So what were more important factors than Coakley’s miscues? I recently offered one theory based on a paper by my [University of Massachusetts-Boston] colleagues Tom Ferguson and Jie Chen that the poor performance of the economy under President Obama and the Democrats played a role. A commenter scolded me for that as presenting “revisionist history” willing to discount Coakley’s “ham-fisted campaign.” Another study by political scientists Stephen Ansolabehere and Charles Stewart placed the defeat at the door of a demobilization of working poor Democrats, especially minority voters – but given their economic conditions in January 2010, why would they rally to the cause? A study by Boston University’s College of Communications “Project for Excellence in Journalism” showed that after [a January 2010] Rasmussen poll shook up the race, coverage of Brown turned overwhelmingly positive, and that of Coakley negative.

Coakley was criticized for supposedly ultra-negative campaign ads, although the core message of the ads—that Brown would be nothing more than a lackey for the far-right GOP—was certainly true. It was also true that Brown failed miserably at filling Ted Kennedy’s shoes, despite wrapping himself in the imagery of Kennedy’s brother at the outset of his campaign. As then-Boston Phoenix writer David Bernstein put it:

In the end, Scott Brown was just too small to be a US Senator from Massachusetts…Massachusetts expects their Senators to be big figures. National figures. People who have purpose and stature.

Elizabeth Warren, whether you like everything she has to say, and whether she ends up being a good Senator, surely qualifies. You know what issues and passions drive her; you sense that she wants to shape the Commonwealth and the country…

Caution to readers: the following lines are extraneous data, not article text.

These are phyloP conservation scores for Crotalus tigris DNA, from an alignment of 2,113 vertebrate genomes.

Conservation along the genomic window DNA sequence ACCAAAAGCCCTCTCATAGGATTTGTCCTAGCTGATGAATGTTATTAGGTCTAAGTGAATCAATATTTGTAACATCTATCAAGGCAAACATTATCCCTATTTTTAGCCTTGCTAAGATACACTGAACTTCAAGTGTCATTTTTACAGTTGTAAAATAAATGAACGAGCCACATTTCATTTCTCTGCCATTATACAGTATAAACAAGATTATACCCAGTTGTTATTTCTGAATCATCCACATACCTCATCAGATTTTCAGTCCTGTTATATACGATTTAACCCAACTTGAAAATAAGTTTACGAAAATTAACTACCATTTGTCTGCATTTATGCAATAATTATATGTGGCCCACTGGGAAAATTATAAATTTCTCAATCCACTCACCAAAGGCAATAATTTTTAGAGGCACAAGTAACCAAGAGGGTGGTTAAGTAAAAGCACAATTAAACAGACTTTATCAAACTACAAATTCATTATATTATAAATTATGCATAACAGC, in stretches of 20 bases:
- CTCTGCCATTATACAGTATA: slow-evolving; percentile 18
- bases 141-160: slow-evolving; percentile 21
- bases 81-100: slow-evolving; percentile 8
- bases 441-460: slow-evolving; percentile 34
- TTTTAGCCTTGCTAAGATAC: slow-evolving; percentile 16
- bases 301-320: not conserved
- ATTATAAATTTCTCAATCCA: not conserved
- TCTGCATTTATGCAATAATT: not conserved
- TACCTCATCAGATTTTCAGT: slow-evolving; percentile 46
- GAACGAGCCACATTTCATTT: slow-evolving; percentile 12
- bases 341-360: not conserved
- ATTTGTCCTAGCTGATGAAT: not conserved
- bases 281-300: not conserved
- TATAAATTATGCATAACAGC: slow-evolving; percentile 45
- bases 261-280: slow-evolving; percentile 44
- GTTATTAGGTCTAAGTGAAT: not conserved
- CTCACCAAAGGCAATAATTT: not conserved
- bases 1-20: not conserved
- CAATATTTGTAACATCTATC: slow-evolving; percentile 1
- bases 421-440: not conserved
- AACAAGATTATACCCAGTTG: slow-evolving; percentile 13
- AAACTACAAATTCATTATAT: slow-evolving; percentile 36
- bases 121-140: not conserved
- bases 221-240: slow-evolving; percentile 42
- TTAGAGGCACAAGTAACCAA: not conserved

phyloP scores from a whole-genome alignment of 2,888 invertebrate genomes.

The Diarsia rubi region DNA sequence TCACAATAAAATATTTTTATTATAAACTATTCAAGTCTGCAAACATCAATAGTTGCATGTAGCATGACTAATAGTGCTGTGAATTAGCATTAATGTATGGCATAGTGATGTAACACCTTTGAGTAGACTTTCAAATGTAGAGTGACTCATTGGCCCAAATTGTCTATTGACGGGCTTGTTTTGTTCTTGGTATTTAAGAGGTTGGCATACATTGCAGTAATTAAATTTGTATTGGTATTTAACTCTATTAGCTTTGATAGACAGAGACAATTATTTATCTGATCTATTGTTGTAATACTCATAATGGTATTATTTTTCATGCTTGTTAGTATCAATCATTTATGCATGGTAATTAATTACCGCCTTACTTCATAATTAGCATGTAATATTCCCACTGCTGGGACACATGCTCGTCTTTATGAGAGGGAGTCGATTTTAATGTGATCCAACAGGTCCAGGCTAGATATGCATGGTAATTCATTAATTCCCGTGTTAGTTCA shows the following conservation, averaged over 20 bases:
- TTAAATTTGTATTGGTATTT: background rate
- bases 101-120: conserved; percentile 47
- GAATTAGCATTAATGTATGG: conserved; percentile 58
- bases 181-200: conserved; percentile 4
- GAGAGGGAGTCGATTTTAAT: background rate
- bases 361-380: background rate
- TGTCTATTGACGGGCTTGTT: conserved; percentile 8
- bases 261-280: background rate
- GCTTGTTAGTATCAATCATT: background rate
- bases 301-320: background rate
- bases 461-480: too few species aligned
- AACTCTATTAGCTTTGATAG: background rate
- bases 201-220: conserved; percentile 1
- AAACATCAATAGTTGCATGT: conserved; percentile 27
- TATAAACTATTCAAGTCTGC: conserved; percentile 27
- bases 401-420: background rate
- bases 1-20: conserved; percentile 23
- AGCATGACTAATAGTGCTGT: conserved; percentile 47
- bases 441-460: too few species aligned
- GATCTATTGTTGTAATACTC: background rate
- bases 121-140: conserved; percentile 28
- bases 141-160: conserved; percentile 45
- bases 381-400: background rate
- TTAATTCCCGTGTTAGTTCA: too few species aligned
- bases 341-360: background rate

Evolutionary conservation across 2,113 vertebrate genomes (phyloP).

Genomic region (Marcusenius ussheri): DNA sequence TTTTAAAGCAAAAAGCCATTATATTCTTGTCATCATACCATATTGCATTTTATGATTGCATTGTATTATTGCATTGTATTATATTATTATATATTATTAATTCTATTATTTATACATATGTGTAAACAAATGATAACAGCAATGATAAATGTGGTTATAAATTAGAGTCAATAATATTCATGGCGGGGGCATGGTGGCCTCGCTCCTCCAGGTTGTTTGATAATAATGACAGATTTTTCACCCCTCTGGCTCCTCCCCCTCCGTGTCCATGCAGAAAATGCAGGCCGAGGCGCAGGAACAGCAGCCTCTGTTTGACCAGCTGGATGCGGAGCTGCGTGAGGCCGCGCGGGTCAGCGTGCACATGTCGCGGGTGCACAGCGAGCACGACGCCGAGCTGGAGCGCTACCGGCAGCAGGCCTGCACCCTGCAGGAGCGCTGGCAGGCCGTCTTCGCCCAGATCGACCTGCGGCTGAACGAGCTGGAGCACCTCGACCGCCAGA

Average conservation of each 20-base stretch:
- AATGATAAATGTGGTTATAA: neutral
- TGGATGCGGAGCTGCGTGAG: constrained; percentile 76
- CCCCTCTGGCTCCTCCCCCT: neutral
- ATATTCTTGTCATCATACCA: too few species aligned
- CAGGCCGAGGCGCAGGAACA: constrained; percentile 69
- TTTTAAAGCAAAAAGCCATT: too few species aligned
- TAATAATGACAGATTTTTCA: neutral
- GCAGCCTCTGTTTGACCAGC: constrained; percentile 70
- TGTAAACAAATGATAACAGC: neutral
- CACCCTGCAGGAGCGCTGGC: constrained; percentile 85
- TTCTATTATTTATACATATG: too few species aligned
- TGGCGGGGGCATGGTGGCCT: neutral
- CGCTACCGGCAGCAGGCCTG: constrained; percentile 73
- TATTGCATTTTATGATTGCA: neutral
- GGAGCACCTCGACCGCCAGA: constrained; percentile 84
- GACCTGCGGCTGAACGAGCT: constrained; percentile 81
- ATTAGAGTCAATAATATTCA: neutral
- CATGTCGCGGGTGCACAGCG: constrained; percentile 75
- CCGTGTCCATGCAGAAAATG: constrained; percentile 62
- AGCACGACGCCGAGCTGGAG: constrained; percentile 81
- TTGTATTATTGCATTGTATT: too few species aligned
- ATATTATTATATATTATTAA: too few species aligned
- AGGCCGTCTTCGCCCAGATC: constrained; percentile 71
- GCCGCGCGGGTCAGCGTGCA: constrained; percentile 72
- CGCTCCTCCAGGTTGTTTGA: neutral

Brown is small, and grew smaller as the campaign progressed.

After some $30 million of ads, and all the media and debates, can you say why Brown wants six years in the Senate?

I know where he stands on a few issues. I know he doesn’t want to raise any kind of taxes, on any person or company. I’ve heard him talk about independence and moderation and bipartisanship, but I have no idea to what end or with what aim.

Whenever I, and others across the state, looked to Brown for those answers, we instead saw him sneer at “Professor” Warren; demand that her employers prove that she had earned her credentials honestly; allow and encourage offensive racist and misogynistic taunting; and purport that his cohabitation with a wife and daughters exempts him from answering serious policy questions about the health and financial well-being of women.

Then we saw him slink away from the final televised debate.

Scott Brown is not a bad guy. And a majority of Massachusetts residents feels that he is a good Senator.

But in his campaign, he was small. Much too small. And ultimately, that is why Massachusetts replaced him for someone bigger.

Two years after Brown’s loss, Charlie Baker defeated Coakley to become the newest governor of the Commonwealth. In his campaign, and in his inaugural address, he also held out the promise of bipartisanship, and the promise that he would bring back the days of non-wingnut Republicanism in the Northeast. Will he fail as miserably as Brown did? We don’t know yet…but we do know that those who do not learn from history are doomed to repeat it.

As for Brown, one wonders how he’ll mark the fifth anniversary of the golden moment he later tarnished. If he’s a humble man, he’ll mark it with tears. Something tells me he’s not a humble man. Something tells me that turned out to be his problem.

D.R. Tucker

D. R. Tucker is a Massachusetts-based journalist who has served as the weekend contributor for the Washington Monthly since May 2014. He has also written for the Huffington Post, the Washington Spectator, the Metrowest Daily News, investigative journalist Brad Friedman's Brad Blog and environmental journalist Peter Sinclair's Climate Crocks.